Cinema and painting. Hedonism and symmetry.
If Godard said that “the cinema is truth twenty-four times per second”, Peter Greenaway seems to point towards eternity. His films do not seek to build a story along the footage of the film, but rather they create images, generate an aesthetic that seeps into the viewer once the credit titles start to roll. It is not surprising that, until he discovered the films of Ingmar Bergman and began to devote himself to the seventh art, his true fascination was painting, a profession he adored. In his more than half a century of profession as a director, Greenaway has experimented with all formats, denouncing those who considered films as a mere illustration of the text and the main visual composition at levels of formal refinement not successfully achieved until then.
A staunch advocate that painters such as Velázquez, Vermeer and Rembrandt were those who invented the language of cinema, Greenaway seeks inspiration among them by reinterpreting and adapting strategies with light, image textures or depth of field to a film with clear signs of authorship. His admiration for these, at the end of the 2000s, was at its highest point when he made a documentary, a biopic and a film series on the figure of Rembrandt and the painting The night watch. A work that Greenaway, accusing us of visual ignorance in being blinded by the text, analyses in detail revealing the conspiracy and the mystery hidden in the work of Rembrandt. This emblematic image, one of the most well-known paintings and viewed from the history of art, becomes the scene of a police investigation portrayed by the Dutch painter in strokes of oil paint and that Greenaway reveals to the viewer.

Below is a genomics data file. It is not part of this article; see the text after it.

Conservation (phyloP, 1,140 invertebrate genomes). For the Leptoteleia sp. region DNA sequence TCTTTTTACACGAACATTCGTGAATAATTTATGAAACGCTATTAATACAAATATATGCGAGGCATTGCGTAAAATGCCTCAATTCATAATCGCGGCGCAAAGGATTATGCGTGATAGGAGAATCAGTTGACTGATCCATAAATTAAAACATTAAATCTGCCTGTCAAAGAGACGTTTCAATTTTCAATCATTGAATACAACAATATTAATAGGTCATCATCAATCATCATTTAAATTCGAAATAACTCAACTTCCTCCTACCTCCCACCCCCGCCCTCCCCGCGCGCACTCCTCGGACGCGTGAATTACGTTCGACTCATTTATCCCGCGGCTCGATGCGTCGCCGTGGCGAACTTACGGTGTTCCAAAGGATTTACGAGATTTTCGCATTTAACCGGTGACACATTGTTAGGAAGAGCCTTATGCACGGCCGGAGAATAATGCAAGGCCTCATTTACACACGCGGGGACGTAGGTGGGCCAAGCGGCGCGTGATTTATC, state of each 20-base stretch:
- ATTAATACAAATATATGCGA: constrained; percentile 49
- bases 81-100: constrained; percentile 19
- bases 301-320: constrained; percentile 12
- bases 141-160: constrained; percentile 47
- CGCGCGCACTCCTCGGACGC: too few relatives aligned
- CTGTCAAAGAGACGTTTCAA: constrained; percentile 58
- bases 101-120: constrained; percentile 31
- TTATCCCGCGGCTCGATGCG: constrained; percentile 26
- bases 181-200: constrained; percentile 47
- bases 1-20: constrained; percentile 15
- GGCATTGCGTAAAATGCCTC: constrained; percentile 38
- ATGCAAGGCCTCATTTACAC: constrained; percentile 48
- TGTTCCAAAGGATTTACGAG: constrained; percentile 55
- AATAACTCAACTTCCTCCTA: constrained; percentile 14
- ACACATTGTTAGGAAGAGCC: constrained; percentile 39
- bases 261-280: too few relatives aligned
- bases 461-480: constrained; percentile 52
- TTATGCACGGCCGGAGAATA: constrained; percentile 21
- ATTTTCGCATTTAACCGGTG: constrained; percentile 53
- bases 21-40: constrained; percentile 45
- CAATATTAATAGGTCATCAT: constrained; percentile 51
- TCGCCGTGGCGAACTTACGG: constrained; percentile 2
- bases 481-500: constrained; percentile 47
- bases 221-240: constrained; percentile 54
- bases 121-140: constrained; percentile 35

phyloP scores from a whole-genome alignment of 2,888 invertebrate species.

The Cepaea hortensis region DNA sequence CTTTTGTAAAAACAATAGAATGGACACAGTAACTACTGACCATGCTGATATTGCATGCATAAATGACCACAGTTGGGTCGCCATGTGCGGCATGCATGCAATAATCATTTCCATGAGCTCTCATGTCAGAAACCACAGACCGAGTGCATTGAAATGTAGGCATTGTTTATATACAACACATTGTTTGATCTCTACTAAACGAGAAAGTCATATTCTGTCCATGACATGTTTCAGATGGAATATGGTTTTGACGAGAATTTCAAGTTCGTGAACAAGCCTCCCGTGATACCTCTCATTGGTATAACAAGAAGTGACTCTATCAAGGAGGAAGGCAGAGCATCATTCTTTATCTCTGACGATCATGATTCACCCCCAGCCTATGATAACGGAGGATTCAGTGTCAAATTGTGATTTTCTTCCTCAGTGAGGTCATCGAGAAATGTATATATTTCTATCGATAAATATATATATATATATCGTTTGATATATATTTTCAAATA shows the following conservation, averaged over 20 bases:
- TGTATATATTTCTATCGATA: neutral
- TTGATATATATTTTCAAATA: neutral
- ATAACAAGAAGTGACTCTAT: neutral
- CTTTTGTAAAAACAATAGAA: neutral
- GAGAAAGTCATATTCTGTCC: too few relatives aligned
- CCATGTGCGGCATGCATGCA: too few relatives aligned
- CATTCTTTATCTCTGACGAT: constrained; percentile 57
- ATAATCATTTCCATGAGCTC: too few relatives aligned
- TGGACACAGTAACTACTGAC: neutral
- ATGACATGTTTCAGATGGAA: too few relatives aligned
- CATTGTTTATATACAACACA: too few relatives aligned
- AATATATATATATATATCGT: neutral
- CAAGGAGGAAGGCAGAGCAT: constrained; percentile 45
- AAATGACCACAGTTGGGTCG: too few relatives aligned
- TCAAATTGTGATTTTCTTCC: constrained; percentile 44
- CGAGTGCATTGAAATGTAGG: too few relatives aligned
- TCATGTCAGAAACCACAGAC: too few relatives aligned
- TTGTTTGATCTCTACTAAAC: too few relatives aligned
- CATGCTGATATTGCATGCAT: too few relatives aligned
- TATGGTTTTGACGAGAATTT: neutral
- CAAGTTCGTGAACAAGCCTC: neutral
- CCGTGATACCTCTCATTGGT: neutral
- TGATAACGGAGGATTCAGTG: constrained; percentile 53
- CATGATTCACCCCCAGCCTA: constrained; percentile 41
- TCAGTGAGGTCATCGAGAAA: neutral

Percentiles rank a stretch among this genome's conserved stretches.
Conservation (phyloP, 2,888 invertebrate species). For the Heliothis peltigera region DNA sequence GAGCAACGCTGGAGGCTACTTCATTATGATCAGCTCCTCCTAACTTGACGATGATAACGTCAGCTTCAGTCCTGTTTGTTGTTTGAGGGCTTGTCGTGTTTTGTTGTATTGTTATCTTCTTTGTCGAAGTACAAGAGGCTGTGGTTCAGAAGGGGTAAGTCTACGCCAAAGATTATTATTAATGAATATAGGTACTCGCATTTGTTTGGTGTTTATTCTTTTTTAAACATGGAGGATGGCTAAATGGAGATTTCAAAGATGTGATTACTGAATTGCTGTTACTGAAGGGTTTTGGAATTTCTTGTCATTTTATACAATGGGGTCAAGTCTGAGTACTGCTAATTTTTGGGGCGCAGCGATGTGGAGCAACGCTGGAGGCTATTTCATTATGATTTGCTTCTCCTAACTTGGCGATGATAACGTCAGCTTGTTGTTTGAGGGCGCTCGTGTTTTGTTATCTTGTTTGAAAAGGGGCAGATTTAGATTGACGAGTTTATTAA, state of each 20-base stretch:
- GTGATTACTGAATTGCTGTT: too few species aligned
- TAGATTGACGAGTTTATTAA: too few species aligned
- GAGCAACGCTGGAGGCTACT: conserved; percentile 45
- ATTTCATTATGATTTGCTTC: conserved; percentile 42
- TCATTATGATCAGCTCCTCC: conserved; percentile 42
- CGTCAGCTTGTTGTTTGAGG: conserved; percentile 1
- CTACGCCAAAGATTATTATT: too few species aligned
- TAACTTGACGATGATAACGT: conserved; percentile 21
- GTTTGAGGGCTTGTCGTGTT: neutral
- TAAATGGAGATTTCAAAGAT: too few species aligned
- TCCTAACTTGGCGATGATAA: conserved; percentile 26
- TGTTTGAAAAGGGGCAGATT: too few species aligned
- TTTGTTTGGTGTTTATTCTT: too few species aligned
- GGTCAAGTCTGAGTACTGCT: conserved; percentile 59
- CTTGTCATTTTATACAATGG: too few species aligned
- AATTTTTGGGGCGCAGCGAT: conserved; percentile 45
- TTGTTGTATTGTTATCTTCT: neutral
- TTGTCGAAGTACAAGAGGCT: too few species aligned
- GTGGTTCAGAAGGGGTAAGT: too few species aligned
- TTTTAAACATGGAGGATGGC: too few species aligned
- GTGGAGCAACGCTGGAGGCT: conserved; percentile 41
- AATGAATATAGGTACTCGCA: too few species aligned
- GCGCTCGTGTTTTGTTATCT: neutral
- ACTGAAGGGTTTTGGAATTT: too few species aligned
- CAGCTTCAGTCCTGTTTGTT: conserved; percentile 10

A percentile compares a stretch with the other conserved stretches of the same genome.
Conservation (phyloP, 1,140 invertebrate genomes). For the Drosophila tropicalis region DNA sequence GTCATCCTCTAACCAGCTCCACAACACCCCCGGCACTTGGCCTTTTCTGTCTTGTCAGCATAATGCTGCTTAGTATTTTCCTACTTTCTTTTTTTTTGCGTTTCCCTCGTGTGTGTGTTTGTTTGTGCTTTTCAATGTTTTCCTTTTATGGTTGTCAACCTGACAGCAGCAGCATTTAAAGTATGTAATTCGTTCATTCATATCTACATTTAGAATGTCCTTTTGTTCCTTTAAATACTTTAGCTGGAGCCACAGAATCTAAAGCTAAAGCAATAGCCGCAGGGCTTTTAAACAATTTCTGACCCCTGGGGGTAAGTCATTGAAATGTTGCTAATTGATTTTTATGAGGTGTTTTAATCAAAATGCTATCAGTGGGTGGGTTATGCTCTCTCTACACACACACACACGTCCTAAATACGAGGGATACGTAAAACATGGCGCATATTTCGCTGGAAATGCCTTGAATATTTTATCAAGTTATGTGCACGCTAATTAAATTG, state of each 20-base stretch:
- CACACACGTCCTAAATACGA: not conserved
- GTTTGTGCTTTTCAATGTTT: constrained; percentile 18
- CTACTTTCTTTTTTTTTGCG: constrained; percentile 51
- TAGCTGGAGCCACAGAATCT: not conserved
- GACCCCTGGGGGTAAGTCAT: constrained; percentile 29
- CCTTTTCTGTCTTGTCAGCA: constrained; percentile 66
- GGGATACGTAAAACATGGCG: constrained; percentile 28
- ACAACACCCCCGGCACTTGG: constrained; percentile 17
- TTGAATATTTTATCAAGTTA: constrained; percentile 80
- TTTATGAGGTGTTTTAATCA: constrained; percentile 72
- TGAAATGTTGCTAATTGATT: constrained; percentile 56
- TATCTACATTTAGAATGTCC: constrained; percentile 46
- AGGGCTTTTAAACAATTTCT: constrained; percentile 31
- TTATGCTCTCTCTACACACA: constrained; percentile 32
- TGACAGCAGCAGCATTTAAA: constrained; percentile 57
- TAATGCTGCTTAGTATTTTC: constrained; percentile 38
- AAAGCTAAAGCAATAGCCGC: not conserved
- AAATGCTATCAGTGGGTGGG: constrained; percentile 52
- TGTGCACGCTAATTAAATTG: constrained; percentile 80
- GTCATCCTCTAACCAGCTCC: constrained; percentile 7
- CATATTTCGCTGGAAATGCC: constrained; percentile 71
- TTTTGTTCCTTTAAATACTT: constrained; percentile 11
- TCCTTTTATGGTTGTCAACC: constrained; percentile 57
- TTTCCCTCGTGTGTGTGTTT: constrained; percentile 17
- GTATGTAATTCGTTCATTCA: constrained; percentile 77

Intrigue surrounds all the films of the British director whom, although he defines himself outwardly as a supporter of the image versus the text, one can not deny his talent in his writing. His films plot stories that revolve around familiar themes: lust, murder, conspiracy. However, these occur in a strange universe where a minimal event can trigger a whole series of tragic circumstances: even a simple white swan.
Peter Greenaway is a director who does not hide his fetishes, but rather shows them eagerly almost like an exhibitionist. The camera in his films remains steady, capturing reality as if the director was painting the canvas while everything is happening, or, on the contrary, it moves with precision, in horizontal glances that seem to come onto the scene as if it were a theatre production. The director also likes symmetry, an obsessive fetishism that crosses all his work very clearly. Greenaway, who has now become a kind of an architect that reinterprets spaces already constructed, has space for perfect symmetry framed between columns, large marble staircases or statues.
However, if one feature stands out in the British director's films, it is his taste for hedonism. His films are full of characters led by sexuality worthy of the Greek satyrs, as well as plenty of sexual harassment and adultery, which sometimes refer directly to Greek mythology. But not all of Greenaway's pleasures are sexual. Food and alcohol are also temptations that main characters in films such as The cook, the thief, his wife & her lover’ or The belly of an architect must resist. This hedonism, sometimes aggressively violent and pornographic, leads to an ending in which Greenaway, now turned into a witness and judge, as Rembrandt concealed in The night watch, judges and determines the ending for the characters he himself created and the vices he gave them.